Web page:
NASET ADHD SERIES
Inattention, hyperactivity, and impulsivity are the core symptoms of Attention Deficit Hyperactivity Disorder (ADHD). A child s academic success is often dependent on his or her ability to attend to tasks and teacher and classroom expectations with minimal distraction. Such skill enables a student to acquire necessary information, complete assignments, and participate in classroom activities and discussions . When a child exhibits behaviors associated with ADHD, consequences may include difficulties with academics and with forming relationships with his or her peers if appropriate instructional methodologies and interventions are not implemented.
There are an estimated 1.46 to 2.46 million children with ADHD in the United States; together these children constitute 3 5 percent of the student population. More boys than girls are diagnosed with ADHD; most research suggests that the condition is diagnosed four to nine times more often in boys than in girls. Although for years it was assumed to be a childhood disorder that became visible as early as age 3 and then disappeared with the advent of adolescence, the condition is not limited to children. It is now known that while the symptoms of the disorders may change as a child ages, many children with ADHD do not grow out of it.
When selecting and implementing successful instructional strategies and practices, it is imperative to understand the characteristics of the child, including those pertaining to disabilities or diagnoses. This knowledge will be useful in the evaluation and implementation of successful practices, which are often the same practices that benefit students without ADHD.
Research in the field of ADHD suggests that teachers who are successful in educating children with ADHD use a three-pronged strategy. They begin by identifying the unique needs of the child. For example, the teacher determines how, when, and why the child is inattentive, impulsive, and hyperactive. The teacher then selects different educational practices associated with academic instruction, behavioral interventions, and classroom accommodations that are appropriate to meet that child s needs. Finally, the teacher combines these practices into an individualized educational program (IEP) or other individualized plan and integrates this program with educational activities provided to other children in the class.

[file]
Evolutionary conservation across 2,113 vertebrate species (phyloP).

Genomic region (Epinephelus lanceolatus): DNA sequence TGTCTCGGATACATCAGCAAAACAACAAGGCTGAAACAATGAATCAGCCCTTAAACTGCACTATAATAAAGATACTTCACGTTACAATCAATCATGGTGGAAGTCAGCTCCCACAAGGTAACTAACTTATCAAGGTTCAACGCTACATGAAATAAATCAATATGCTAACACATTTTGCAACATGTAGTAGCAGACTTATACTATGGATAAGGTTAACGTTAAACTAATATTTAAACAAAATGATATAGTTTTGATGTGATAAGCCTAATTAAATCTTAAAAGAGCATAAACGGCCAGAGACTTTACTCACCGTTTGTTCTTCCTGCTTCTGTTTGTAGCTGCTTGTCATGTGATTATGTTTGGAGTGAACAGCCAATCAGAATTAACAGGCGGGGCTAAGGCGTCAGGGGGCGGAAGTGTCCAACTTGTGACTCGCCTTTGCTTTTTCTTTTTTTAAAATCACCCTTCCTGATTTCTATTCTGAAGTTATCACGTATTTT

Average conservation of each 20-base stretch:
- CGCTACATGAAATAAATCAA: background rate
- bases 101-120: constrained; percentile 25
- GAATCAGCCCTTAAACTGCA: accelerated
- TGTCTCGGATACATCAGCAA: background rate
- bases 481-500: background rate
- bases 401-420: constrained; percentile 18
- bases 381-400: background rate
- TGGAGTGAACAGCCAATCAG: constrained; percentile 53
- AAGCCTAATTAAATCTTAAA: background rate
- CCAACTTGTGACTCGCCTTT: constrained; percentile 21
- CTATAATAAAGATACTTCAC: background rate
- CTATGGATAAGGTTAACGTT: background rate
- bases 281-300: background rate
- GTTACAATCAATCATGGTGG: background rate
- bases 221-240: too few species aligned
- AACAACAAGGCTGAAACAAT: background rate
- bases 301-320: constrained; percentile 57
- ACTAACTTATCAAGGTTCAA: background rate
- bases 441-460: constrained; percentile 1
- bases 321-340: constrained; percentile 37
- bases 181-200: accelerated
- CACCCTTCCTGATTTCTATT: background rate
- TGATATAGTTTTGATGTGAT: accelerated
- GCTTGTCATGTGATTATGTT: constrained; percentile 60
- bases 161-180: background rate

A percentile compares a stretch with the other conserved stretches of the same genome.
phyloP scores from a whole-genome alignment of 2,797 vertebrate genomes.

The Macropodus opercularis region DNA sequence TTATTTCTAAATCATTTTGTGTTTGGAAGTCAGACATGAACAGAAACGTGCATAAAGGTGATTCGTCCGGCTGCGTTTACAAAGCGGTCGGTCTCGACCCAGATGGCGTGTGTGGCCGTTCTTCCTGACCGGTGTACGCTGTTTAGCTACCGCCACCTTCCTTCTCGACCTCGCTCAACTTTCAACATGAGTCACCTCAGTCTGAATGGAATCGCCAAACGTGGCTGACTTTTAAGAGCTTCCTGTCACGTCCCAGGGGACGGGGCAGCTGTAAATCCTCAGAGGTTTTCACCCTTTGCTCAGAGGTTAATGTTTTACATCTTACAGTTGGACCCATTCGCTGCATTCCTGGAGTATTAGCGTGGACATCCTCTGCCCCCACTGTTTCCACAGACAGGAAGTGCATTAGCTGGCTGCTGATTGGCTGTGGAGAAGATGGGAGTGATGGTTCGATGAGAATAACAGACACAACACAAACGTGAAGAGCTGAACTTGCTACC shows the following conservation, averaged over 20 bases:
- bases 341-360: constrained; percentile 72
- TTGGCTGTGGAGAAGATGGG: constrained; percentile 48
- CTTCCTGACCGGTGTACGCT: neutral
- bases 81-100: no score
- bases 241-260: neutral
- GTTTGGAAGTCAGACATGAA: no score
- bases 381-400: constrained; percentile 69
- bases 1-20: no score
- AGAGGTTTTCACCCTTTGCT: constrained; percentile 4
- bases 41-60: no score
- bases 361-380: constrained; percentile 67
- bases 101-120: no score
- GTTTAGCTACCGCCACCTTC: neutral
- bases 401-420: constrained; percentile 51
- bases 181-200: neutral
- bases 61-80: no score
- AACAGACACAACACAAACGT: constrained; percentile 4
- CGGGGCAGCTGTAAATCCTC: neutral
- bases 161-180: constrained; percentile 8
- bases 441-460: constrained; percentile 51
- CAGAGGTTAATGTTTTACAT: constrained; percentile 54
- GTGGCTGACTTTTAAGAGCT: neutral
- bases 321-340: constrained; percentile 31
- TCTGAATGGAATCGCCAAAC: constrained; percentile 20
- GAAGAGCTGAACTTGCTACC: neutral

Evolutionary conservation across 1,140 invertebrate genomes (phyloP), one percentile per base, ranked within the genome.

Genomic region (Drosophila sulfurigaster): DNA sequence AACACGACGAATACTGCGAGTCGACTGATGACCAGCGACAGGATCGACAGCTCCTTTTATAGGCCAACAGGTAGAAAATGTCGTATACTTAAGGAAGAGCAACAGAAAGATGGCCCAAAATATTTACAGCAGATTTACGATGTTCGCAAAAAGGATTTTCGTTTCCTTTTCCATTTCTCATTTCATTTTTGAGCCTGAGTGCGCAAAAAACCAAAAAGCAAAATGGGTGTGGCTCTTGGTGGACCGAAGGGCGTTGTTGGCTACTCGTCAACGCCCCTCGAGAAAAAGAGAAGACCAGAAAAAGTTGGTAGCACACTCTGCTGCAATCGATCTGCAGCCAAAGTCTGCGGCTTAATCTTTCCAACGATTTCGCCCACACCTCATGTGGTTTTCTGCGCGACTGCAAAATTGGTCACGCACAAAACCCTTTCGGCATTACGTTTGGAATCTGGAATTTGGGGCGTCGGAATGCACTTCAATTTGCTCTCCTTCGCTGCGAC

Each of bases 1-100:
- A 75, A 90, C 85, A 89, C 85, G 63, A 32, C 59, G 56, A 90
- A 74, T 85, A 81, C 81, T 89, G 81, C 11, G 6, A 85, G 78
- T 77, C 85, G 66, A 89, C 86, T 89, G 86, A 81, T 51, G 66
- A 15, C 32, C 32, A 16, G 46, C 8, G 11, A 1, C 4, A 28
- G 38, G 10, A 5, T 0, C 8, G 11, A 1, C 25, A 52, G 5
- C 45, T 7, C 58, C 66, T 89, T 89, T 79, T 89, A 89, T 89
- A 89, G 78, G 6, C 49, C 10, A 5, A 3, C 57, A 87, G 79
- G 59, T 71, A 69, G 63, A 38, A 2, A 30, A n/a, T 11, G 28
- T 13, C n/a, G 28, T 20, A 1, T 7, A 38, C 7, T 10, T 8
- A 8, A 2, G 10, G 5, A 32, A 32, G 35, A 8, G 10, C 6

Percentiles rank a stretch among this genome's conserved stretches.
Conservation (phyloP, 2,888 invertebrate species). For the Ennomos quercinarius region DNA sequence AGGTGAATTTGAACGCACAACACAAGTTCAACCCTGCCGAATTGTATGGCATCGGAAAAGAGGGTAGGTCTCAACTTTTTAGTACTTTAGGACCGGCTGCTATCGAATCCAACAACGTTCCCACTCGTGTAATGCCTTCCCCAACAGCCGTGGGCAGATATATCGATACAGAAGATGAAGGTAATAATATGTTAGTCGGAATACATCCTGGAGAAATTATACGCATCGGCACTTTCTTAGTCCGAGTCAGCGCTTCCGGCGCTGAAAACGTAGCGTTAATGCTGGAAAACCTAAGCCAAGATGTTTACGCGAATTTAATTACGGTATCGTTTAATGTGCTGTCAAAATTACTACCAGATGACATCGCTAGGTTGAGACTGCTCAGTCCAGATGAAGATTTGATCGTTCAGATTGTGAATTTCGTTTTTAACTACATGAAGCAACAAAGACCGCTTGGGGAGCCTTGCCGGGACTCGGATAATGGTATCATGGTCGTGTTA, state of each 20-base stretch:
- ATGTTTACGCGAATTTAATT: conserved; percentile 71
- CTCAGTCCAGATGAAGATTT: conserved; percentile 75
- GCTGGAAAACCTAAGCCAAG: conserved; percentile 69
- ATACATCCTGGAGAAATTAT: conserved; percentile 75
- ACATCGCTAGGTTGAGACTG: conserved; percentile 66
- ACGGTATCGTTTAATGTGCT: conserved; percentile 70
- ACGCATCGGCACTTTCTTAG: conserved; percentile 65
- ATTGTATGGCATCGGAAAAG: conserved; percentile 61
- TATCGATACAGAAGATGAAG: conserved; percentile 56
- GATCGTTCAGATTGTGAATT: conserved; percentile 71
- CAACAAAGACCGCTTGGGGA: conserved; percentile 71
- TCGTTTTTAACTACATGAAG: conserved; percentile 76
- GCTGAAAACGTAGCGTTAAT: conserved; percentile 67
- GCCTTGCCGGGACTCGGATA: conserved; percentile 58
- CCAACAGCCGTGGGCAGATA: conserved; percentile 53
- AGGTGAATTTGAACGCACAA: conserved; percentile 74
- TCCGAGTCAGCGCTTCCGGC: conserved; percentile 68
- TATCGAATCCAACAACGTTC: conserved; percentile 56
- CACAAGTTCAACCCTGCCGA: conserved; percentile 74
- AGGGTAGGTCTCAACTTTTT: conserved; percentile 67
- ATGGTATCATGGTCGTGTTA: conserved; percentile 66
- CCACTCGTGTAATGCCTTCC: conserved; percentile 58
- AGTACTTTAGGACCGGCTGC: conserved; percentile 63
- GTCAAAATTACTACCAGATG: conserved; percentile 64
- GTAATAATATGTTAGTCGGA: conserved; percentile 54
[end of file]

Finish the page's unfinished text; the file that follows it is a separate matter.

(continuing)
NASET’s ADHD Series is intended to provide educators with a step-by-step approach to the most effective methods of teaching students with ADHD. The ADHD Series was written to explain ADHD from the eyes of the teacher, so that, if a student in your class or school is diagnosed with this disorder, you can work effectively with the administrators, parents, other professionals, and the outside community.
We hope that NASET’s ADHD Series will be helpful to you in understanding the key concepts of this disorder and how to be an effective educator when working with students diagnosed with Attention Deficit Hyperactivity Disorder.
Recognizing the Inattentive Subtype of ADHD in Boys
This issue of NASET’s ADHD series was written by Kristin Wilcox, Ph.D. Initially, ADHD was defined based on observations of hyperactive behavior in boys. Unfortunately, the perception of a child with ADHD - boys who are hyperactive, impulsive, fidgeting, blurting out answers in the classroom, and constantly talking - has changed little over the past several decades. Results from large population-based studies suggest the inattentive subtype of ADHD may be the most prevalent type, however, it continues to be underdiagnosed. Children with the inattentive subtype of ADHD fly under the radar at school and at home with symptoms of inattention, forgetfulness, and disorganization which are difficult to identify correctly as ADHD and can often be confused with other behavioral problems. Teacher and parent education is key to learning how to work with our children’s ADHD brains and will aid in earlier diagnosis of the inattentive subtype. Read More